So going in, it's going to be a different form of a challenge here, but they've got really good players. They play extremely hard, and they've got a tough scheme to prepare for.
Q. Any chance for Hankins or Reiff this week or --
KIRK FERENTZ: Yeah, they couldn't work today, so I just don't see that happening. Hopefully we're getting closer. I think we're moving forward with all the guys that are still out, but yeah, just one of those deals.
Q. What do you expect from Brents? He was a starter last year. Is he going to be a contributor, start over Johnson? What do you think?
KIRK FERENTZ: Well, it was really more by circumstance last year, and that's where we were at. And we've been in that situation already this year, so it would be nice to have some options at least. I guess that's the deal. But I really see him hopefully helping out on special teams this week, and maybe in some sub packages, things like that. But right now DJ and OJ are our two -- we've got two initial guys. Anyway, they're our two starters at corner right now. That's how we're looking at it.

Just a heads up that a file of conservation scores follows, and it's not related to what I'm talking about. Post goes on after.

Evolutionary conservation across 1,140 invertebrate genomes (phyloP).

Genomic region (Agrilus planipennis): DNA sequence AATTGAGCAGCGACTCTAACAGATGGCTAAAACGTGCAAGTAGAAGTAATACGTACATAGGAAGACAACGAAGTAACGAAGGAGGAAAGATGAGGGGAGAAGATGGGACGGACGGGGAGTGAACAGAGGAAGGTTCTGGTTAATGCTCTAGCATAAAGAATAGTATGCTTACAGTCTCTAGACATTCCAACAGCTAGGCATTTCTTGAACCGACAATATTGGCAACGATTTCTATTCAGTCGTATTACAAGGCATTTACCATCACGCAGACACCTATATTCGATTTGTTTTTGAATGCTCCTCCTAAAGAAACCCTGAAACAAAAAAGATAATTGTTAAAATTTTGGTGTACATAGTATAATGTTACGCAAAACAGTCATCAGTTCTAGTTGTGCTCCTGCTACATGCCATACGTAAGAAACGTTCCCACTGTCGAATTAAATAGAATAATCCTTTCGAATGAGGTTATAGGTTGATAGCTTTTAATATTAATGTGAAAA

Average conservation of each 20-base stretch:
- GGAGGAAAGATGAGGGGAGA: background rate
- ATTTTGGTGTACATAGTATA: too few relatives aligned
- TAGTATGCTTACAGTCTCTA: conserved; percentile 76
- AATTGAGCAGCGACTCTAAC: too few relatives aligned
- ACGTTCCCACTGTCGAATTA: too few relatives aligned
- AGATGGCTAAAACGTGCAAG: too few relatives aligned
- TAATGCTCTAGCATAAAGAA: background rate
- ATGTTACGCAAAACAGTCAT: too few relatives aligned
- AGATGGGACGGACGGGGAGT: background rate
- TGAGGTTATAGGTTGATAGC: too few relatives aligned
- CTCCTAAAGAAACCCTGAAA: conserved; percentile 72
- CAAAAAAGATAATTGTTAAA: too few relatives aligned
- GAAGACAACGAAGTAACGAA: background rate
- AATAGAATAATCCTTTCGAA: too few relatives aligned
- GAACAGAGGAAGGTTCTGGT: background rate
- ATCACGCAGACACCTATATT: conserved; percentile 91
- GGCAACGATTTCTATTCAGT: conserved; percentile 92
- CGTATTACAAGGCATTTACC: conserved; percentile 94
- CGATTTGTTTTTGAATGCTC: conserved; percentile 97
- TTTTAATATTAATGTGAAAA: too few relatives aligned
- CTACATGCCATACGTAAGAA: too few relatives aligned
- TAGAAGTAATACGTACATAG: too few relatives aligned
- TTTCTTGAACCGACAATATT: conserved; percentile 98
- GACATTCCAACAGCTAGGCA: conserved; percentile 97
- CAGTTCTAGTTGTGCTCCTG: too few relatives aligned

Q. What about safety? Koerner has played three games, Merriweather played one. Is it Koerner right now, and if you go to cash, who's kind of that cash player?
KIRK FERENTZ: I haven't thought that far ahead, but it might be Belton. He got in there a little bit last week. To answer the question, right now Koerner has got a 3-1 edge in experience. Kaevon came in as the starter, but he came in and played one game. It's not the same discussion as Jackson who's played two years for us now. We know who he is and what he is.
But you'll see both those guys playing, and the way it's worked out, I think everybody is going to have plenty of opportunity.
Q. Banks and Stanzi had big games the two times you won there. Do you need that out of a quarterback in that type of environment?
KIRK FERENTZ: I don't know if you'll see it, but it sure helps. If your quarterback plays well at home or away, it's a good thing, and the way we're wired, that's certainly a good thing, too.